DFA vows: OFWs from US, Nato bases in Afghanistan will be brought home safely


THE Department of Foreign Affairs on Sunday assured overseas Filipino workers in US and NATO bases in Afghanistan that help is on the way to repatriate them from the war-torn country.

“We’re on this; we’re taking out our people with chartered flights; we’re sparing no expense,” tweeted Foreign Affairs Secretary Teodoro L. Locsin Jr.

“I am reaching out to our only military ally to watch our back,” he added.

Up to 2,000 Filipino contractors were deployed inside American and NATO military facilities at the start of 2021, but the numbers were gradually cut down after President Joe Biden decided to withdraw US forces from Afghanistan.

Some of the OFWs managed to return to the Philippines but scores have been stranded in Dubai for months now with the suspension of regular commercial passenger flights and with only repatriation flights being allowed.

The travel restrictions, first imposed on April 27 in a bid to stem the rise of Covid-19 cases fueled by new variants, have been extended several times and expanded to include Bangladesh, India, Indonesia, Malaysia, Nepal, Oman, Pakistan, Sri Lanka, Thailand and the UAE.

The DFA earlier announced that there are planned repatriation flights on August 22, 23 and 24, 2021.

There are at least 171 registered overseas Filipino workers in Afghanistan, but many of  the OFWs who left Afghanistan earlier are stranded in the UAE.

The Arab News, a Dubai publication, said the Filipino expatriate workers have to be evacuated “as the security situation in Afghanistan continues to deteriorate with the quick advance of the Taliban towards the center of government.”

“The embassy staff in Pakistan [which has jurisdiction over Afghanistan] have started to draw up a manifest of those who want to be repatriated after we gave the contact details of all Filipino workers here,” Joseph Glenn Gumpal, president of Samahang Pilipino sa Afghanistan, the Filipino expatriate community in Afghanistan, told Arab News.

“They [embassy staff] have asked the national government for funds [to cover the cost of repatriation]. Eight embassy staff have been assigned to contact OFWs in their respective companies for scheduling [of flights],” Gumpal said.

Meanwhile, some workers already have flight tickets booked by their employers, while others are awaiting guidance from their companies.

Embassy officials opted for a repatriation flight to Manila via Istanbul in Turkey, skirting the traditional go-to hub of Dubai, as the Philippines has extended the ban on travelers from the UAE and nine other countries until end-August while scrambling to contain the spread of the highly contagious Delta variant.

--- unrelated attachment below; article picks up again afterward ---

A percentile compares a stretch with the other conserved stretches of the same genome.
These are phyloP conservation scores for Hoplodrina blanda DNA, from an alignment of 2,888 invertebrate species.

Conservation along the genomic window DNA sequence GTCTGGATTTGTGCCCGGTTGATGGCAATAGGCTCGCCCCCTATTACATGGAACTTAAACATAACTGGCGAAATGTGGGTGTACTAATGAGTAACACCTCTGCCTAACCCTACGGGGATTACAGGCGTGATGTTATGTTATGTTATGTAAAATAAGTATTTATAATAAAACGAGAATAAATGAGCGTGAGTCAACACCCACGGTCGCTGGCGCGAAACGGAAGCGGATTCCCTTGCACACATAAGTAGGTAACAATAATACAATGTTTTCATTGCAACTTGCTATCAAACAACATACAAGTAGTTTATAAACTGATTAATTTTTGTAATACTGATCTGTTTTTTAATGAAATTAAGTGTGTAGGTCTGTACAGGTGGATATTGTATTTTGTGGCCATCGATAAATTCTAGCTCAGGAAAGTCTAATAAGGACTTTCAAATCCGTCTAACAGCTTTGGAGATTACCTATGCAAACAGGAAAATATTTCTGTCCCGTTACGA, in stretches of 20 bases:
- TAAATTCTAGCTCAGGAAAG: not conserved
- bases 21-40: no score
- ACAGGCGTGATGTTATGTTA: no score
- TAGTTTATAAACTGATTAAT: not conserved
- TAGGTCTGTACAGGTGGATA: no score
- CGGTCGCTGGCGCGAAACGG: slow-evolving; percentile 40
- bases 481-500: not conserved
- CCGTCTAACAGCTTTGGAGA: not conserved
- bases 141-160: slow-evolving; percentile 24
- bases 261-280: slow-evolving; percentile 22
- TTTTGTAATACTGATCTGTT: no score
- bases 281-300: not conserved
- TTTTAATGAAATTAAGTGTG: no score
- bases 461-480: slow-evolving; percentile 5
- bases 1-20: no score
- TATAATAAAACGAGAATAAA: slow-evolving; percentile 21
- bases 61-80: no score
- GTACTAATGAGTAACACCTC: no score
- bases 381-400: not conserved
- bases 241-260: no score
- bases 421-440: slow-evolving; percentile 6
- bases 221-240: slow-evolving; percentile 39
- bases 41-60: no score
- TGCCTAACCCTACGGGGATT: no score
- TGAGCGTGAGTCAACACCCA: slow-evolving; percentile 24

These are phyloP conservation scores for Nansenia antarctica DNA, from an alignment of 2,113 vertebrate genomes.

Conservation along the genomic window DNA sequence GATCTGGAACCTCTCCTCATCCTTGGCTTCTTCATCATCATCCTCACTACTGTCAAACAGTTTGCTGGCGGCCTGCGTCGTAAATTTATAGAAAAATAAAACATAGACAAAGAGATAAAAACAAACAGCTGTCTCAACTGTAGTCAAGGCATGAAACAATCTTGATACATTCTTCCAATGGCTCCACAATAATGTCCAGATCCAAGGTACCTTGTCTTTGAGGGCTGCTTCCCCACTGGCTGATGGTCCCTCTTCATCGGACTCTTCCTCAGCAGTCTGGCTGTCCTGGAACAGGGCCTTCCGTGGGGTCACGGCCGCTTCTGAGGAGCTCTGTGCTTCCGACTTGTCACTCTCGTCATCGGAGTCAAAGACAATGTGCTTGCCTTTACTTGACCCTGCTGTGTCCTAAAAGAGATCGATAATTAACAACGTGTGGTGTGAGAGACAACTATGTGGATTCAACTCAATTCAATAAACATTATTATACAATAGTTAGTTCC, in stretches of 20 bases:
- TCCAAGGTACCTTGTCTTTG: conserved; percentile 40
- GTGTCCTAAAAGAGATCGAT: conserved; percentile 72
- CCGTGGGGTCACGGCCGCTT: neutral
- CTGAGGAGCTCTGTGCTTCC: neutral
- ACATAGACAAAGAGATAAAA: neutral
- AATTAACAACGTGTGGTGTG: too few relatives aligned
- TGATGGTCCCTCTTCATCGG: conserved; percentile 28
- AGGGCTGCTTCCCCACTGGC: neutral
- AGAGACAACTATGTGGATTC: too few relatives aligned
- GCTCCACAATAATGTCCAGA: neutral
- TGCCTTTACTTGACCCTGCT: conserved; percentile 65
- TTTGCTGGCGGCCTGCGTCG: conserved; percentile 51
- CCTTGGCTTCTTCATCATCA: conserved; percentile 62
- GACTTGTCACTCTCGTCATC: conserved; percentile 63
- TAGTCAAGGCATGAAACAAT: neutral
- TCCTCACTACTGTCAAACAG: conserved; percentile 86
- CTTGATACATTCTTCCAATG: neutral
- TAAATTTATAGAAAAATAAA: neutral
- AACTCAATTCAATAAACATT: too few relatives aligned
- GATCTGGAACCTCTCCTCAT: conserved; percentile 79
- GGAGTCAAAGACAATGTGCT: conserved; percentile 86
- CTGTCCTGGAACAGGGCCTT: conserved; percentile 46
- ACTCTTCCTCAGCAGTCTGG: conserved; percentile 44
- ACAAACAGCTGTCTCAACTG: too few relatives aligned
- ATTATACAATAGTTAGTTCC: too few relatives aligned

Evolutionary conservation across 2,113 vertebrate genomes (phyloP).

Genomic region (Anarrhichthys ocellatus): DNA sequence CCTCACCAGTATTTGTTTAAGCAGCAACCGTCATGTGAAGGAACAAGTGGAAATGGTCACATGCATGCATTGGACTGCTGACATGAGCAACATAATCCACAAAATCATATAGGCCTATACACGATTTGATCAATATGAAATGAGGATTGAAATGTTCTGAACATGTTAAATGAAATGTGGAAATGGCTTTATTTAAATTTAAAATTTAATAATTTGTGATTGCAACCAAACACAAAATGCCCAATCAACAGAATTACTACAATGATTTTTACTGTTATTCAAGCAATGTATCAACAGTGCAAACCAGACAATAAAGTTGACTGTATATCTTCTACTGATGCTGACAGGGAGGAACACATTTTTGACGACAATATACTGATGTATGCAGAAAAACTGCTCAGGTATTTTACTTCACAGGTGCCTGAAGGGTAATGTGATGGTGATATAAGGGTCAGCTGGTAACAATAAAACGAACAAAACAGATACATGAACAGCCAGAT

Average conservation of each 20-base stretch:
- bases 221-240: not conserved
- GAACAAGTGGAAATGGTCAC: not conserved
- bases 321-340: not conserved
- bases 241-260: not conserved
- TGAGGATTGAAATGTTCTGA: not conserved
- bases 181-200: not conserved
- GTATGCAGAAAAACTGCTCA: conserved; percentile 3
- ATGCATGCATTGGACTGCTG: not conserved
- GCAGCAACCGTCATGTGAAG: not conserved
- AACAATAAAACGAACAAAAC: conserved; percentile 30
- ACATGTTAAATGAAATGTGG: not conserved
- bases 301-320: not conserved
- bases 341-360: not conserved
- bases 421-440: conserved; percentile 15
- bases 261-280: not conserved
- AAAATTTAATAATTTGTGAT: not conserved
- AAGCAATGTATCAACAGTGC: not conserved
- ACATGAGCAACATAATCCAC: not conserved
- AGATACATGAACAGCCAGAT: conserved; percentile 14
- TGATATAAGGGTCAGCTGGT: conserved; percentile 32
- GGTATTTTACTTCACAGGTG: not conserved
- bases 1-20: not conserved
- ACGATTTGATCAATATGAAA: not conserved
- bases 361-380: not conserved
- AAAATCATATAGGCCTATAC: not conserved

However, some Filipino workers have decided against joining evacuation flights, and instead opted to rely on their employers’ commitment they would be repatriated in cases of emergency.

“Their employers have their own contingency plans for their own personnel, and I hope they implement those plans,” Gumpal said.

“We hope the government repatriate them soonest. They are running out of funds, so some are even thinking of going back to Afghanistan instead,” Gumpal said, referring to those stranded in Dubai. Others are staying in neutral areas such as Armenia until the security situation in Afghanistan improves.

Taliban insurgents have very swiftly captured much of northern, western and southern Afghanistan, taking control of major cities such as Kandahar and Herat less than three weeks before the US completes its pullout from the country after 20 years.

Foreign news organizations reported that Taliban fighters entered the outskirts of the Afghan capital on Sunday and said they were awaiting a “peaceful transfer” of the city after promising not to take it by force.

“But the uncertainty panicked workers who fled government offices as helicopters landed at the US Embassy,” the Associated Press (AP) reported.

Three Afghan officials told AP that the Taliban were in the districts of Kalakan, Qarabagh and Paghman in the capital.

In a nationwide offensive that has taken just over a week, the Taliban has sent Afghan security forces fleeing from huge areas, sparking concern over what happened to all the years of security training under US forces.

Taliban spokesman Suhail Shaheen told Qatar’s Al-Jazeera English satellite news channel that the insurgents are “awaiting a peaceful transfer of Kabul city.” He declined to offer specifics on any possible negotiations between his forces and the government.

Acting Defense Minister Bismillah Khan sought to reassure the public in a video message.

“Authority has been given to a delegation that will be going to Doha (Qatar) tomorrow to reach an agreement on Afghanistan,” he said. “I assure you about the security of Kabul.”

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